LEAHY: What if the president broke the law and somebody wanted to look into it, he said, Wait a minute, executive privilege. We can't have anybody talk about what I, breaking the law, because I claim executive privilege.
MUKASEY: I think part of the content of what it is in the communication has to be considered. There's a weighing process that goes on.
LEAHY: Well, we have, you know, the -- last July when the House Judiciary Committee was considering a contempt citation for a former White House official, somebody in the administration said a U.S. attorney would not be permitted to bring contempt charges or convene a grand jury in an executive privilege case, and that a U.S. attorney would not be permitted to argue against the legal opinion that the Justice Department provided.
Now, the law requires them to bring contempt charges to a grand jury. The White House says you can't bring it.
What do you do in a case like that?
MUKASEY: I fall back on two things. First of all, there are two OLC opinions -- and the name of that other person I couldn't think of before is Walter Dellinger -- that say that when the person asserting the privilege -- when the president, in the assertion of the privilege, is relying on a Justice Department opinion, that it simply can't be appropriate for the same department that offered the opinion then to turn around and prosecute somebody who followed it.
LEAHY: But the U.S. attorney doesn't follow a statute, which is very clear. How does the claim of executive privilege get evaluated? How does the conflict with the Congress get resolved?
MUKASEY: I think -- I have not read the text of the statute recently. I think it requires the convening of a grand jury. I don't know whether it goes so far as to say -- I don't think it goes so far as to say that a charge shall be filed or that an indictment shall be requested.
But I don't want to start parsing words delicately here, (inaudible).
LEAHY: Well, Judge, I'll spell this out a little bit more clearly with you.
But I would like your answer back, in writing, before this matter is brought up before the nomination is brought before the committee.
And, lastly, where Congress has clearly legislated in an area, as we've done in the area of surveillance with the FISA law, something we've amended repeatedly at the request of various administrations, if somebody -- if it's been legislated and stated very clearly what must be done, if you operate outside of that, whether it's with a presidential authorization or anything else, wouldn't that be illegal?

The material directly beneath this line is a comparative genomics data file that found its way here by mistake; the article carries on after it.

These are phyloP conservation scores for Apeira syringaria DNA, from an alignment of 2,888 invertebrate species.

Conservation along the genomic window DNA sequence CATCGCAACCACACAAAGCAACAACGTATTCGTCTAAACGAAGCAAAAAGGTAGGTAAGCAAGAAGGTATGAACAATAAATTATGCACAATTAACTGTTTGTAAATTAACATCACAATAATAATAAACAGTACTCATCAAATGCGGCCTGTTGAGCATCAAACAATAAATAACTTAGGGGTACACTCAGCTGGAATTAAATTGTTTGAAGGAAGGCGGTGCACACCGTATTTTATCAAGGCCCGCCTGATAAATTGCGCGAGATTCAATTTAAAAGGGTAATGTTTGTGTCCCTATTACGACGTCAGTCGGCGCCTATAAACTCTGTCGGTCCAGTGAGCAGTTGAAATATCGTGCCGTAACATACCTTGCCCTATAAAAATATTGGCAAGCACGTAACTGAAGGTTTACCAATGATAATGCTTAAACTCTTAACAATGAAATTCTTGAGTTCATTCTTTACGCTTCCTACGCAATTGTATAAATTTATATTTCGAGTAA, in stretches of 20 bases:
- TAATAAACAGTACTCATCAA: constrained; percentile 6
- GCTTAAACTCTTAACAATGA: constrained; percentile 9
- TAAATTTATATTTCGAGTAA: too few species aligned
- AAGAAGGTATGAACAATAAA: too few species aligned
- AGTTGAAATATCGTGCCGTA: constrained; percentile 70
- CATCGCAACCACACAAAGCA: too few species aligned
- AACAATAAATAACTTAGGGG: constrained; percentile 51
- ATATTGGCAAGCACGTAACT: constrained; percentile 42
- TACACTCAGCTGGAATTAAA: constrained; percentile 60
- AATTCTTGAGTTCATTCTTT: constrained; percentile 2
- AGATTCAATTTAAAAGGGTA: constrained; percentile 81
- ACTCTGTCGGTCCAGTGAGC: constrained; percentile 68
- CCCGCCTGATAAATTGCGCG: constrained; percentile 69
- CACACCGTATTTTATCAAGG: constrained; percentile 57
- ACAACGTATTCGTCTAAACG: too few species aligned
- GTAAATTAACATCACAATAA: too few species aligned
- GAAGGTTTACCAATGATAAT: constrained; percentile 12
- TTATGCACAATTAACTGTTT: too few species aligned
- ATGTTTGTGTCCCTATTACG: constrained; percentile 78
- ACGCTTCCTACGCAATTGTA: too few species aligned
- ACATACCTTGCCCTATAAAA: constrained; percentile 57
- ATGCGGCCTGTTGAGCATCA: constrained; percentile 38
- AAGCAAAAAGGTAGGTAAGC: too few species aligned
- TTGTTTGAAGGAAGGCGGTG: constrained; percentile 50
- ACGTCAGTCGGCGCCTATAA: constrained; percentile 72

MUKASEY: That would have to depend on whether what goes outside the statute nonetheless lies within the authority of the president to defend the country.
LEAHY: Where does the president get that authority? I thinking of the Jackson opinion and others. Where does he get the authority if it's clearly enunciated what he can do, law that he signed, very clearly enunciated? I mean, the president say, This authority, I'm going to order the FBI to go in and raid 25 houses because somebody told me they think someone's there. We're not going to wait for courts, we're not going to do anything else. There's no urgency, but we'd just kind of like to do that.
MUKASEY: We'd kind of like to do that is not any kind of legitimate assertion of authority.
And I recognize that you've posited the case that way for a reason. But the statute, regardless of its clarity, can't change the Constitution. That's been true since the Prize cases. And it was true before that.
LEAHY: Can a president authorize illegal conduct? Can the president -- can a president put somebody above the law by authorizing illegal conduct?
MUKASEY: The only way for me to respond to that in the abstract is to say that if by illegal you mean contrary to a statute, but within the authority of the president to defend the country, the president is not putting somebody above the law; the president is putting somebody within the law.
Can the president put somebody above the law? No. The president doesn't stand above the law.
But the law emphatically includes the Constitution. It starts with the Constitution.
LEAHY: We'll go back -- we'll go back to this. I'm troubled by your answer. I see a loophole big enough to drive a truck through. And so, we'll go back to it. I don't think -- well, we'll go back to it.
Senator Specter, I'm sorry. I've gone over.
SEN. ARLEN SPECTER, R-PA. RANKING MEMBER: Thank you, Mr. Chairman.
Picking up on this issue, you testified yesterday that the president could not order torture, because it would violate a statute. In light of your answer a moment ago, would you say that is because the president does not have Article II power to protect the country to authorize torture?
MUKASEY: The president can't authorize torture because torture is barred both by statute and by the Constitution. And I'd be happy to walk back through that, if you wish.
SPECTER: Well, where in the Constitution is torture barred?
MUKASEY: It's barred by the Fifth, the 15th and the Eighth Amendments. The Fifth and the 14th Amendments bar conduct that shocks the conscience. They've been so interpreted.